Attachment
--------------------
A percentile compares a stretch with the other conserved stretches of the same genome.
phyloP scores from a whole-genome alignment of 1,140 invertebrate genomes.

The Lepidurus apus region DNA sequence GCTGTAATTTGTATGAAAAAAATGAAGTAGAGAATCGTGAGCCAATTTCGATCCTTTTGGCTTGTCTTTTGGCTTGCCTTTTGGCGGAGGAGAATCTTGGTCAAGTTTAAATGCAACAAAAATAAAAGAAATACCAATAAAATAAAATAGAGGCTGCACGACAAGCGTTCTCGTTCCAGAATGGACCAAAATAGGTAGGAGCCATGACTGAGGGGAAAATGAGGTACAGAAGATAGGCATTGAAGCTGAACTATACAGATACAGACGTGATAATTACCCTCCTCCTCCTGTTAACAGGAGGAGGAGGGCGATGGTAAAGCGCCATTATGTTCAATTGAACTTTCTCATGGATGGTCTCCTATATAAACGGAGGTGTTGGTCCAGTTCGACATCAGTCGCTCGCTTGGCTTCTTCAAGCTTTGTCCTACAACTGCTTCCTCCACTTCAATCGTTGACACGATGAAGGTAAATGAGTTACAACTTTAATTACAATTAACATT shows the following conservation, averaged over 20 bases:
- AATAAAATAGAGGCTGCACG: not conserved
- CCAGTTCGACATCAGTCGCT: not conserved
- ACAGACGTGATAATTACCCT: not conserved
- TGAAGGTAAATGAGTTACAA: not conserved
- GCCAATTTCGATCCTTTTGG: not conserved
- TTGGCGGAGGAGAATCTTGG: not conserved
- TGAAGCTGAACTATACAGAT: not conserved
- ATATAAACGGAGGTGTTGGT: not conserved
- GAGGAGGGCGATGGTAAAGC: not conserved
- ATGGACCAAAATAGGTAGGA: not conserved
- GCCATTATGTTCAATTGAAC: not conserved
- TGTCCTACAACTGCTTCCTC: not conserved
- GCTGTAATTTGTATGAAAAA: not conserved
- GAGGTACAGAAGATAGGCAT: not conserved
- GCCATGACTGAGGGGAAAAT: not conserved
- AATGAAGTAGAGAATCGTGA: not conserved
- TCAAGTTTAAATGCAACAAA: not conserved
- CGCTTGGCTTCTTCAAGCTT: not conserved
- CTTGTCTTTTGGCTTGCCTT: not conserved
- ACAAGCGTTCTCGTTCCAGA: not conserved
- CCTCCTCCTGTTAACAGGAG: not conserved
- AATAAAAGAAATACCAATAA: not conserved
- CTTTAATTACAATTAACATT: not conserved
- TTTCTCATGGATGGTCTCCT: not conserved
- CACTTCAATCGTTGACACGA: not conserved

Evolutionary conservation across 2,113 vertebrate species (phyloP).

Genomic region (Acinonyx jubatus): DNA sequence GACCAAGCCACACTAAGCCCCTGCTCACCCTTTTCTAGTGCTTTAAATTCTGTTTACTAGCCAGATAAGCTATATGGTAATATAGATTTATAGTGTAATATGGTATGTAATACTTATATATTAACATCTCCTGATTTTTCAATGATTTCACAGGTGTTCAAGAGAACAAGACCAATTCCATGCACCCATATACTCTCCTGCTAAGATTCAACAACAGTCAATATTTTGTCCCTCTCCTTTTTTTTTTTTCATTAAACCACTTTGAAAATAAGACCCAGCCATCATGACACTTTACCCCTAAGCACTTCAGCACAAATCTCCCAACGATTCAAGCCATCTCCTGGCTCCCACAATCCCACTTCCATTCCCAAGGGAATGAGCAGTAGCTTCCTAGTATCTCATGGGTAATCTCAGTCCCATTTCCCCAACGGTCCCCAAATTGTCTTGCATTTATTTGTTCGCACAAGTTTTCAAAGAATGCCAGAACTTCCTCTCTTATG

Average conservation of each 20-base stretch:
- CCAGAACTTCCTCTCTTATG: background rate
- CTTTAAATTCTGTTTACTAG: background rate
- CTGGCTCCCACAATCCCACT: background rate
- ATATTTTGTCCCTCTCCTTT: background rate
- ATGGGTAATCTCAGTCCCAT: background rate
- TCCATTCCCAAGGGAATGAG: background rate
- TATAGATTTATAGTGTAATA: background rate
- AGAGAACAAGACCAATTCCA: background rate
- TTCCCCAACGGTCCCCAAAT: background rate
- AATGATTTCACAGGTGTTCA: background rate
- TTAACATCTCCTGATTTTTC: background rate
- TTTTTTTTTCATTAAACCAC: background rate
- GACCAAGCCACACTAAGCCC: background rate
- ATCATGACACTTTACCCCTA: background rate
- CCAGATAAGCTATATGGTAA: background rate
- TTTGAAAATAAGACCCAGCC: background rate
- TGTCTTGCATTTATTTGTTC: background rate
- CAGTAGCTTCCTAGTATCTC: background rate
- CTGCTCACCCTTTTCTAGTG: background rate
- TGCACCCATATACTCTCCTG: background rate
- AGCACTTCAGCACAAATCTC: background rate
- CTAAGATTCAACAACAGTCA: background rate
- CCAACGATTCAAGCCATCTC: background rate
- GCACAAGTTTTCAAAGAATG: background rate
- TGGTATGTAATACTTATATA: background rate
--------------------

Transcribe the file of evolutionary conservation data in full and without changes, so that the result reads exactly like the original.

A percentile compares a stretch with the other conserved stretches of the same genome.
phyloP scores from a whole-genome alignment of 1,140 invertebrate genomes.

The Lepidurus apus region DNA sequence GCTGTAATTTGTATGAAAAAAATGAAGTAGAGAATCGTGAGCCAATTTCGATCCTTTTGGCTTGTCTTTTGGCTTGCCTTTTGGCGGAGGAGAATCTTGGTCAAGTTTAAATGCAACAAAAATAAAAGAAATACCAATAAAATAAAATAGAGGCTGCACGACAAGCGTTCTCGTTCCAGAATGGACCAAAATAGGTAGGAGCCATGACTGAGGGGAAAATGAGGTACAGAAGATAGGCATTGAAGCTGAACTATACAGATACAGACGTGATAATTACCCTCCTCCTCCTGTTAACAGGAGGAGGAGGGCGATGGTAAAGCGCCATTATGTTCAATTGAACTTTCTCATGGATGGTCTCCTATATAAACGGAGGTGTTGGTCCAGTTCGACATCAGTCGCTCGCTTGGCTTCTTCAAGCTTTGTCCTACAACTGCTTCCTCCACTTCAATCGTTGACACGATGAAGGTAAATGAGTTACAACTTTAATTACAATTAACATT shows the following conservation, averaged over 20 bases:
- AATAAAATAGAGGCTGCACG: not conserved
- CCAGTTCGACATCAGTCGCT: not conserved
- ACAGACGTGATAATTACCCT: not conserved
- TGAAGGTAAATGAGTTACAA: not conserved
- GCCAATTTCGATCCTTTTGG: not conserved
- TTGGCGGAGGAGAATCTTGG: not conserved
- TGAAGCTGAACTATACAGAT: not conserved
- ATATAAACGGAGGTGTTGGT: not conserved
- GAGGAGGGCGATGGTAAAGC: not conserved
- ATGGACCAAAATAGGTAGGA: not conserved
- GCCATTATGTTCAATTGAAC: not conserved
- TGTCCTACAACTGCTTCCTC: not conserved
- GCTGTAATTTGTATGAAAAA: not conserved
- GAGGTACAGAAGATAGGCAT: not conserved
- GCCATGACTGAGGGGAAAAT: not conserved
- AATGAAGTAGAGAATCGTGA: not conserved
- TCAAGTTTAAATGCAACAAA: not conserved
- CGCTTGGCTTCTTCAAGCTT: not conserved
- CTTGTCTTTTGGCTTGCCTT: not conserved
- ACAAGCGTTCTCGTTCCAGA: not conserved
- CCTCCTCCTGTTAACAGGAG: not conserved
- AATAAAAGAAATACCAATAA: not conserved
- CTTTAATTACAATTAACATT: not conserved
- TTTCTCATGGATGGTCTCCT: not conserved
- CACTTCAATCGTTGACACGA: not conserved

Evolutionary conservation across 2,113 vertebrate species (phyloP).

Genomic region (Acinonyx jubatus): DNA sequence GACCAAGCCACACTAAGCCCCTGCTCACCCTTTTCTAGTGCTTTAAATTCTGTTTACTAGCCAGATAAGCTATATGGTAATATAGATTTATAGTGTAATATGGTATGTAATACTTATATATTAACATCTCCTGATTTTTCAATGATTTCACAGGTGTTCAAGAGAACAAGACCAATTCCATGCACCCATATACTCTCCTGCTAAGATTCAACAACAGTCAATATTTTGTCCCTCTCCTTTTTTTTTTTTCATTAAACCACTTTGAAAATAAGACCCAGCCATCATGACACTTTACCCCTAAGCACTTCAGCACAAATCTCCCAACGATTCAAGCCATCTCCTGGCTCCCACAATCCCACTTCCATTCCCAAGGGAATGAGCAGTAGCTTCCTAGTATCTCATGGGTAATCTCAGTCCCATTTCCCCAACGGTCCCCAAATTGTCTTGCATTTATTTGTTCGCACAAGTTTTCAAAGAATGCCAGAACTTCCTCTCTTATG

Average conservation of each 20-base stretch:
- CCAGAACTTCCTCTCTTATG: background rate
- CTTTAAATTCTGTTTACTAG: background rate
- CTGGCTCCCACAATCCCACT: background rate
- ATATTTTGTCCCTCTCCTTT: background rate
- ATGGGTAATCTCAGTCCCAT: background rate
- TCCATTCCCAAGGGAATGAG: background rate
- TATAGATTTATAGTGTAATA: background rate
- AGAGAACAAGACCAATTCCA: background rate
- TTCCCCAACGGTCCCCAAAT: background rate
- AATGATTTCACAGGTGTTCA: background rate
- TTAACATCTCCTGATTTTTC: background rate
- TTTTTTTTTCATTAAACCAC: background rate
- GACCAAGCCACACTAAGCCC: background rate
- ATCATGACACTTTACCCCTA: background rate
- CCAGATAAGCTATATGGTAA: background rate
- TTTGAAAATAAGACCCAGCC: background rate
- TGTCTTGCATTTATTTGTTC: background rate
- CAGTAGCTTCCTAGTATCTC: background rate
- CTGCTCACCCTTTTCTAGTG: background rate
- TGCACCCATATACTCTCCTG: background rate
- AGCACTTCAGCACAAATCTC: background rate
- CTAAGATTCAACAACAGTCA: background rate
- CCAACGATTCAAGCCATCTC: background rate
- GCACAAGTTTTCAAAGAATG: background rate
- TGGTATGTAATACTTATATA: background rate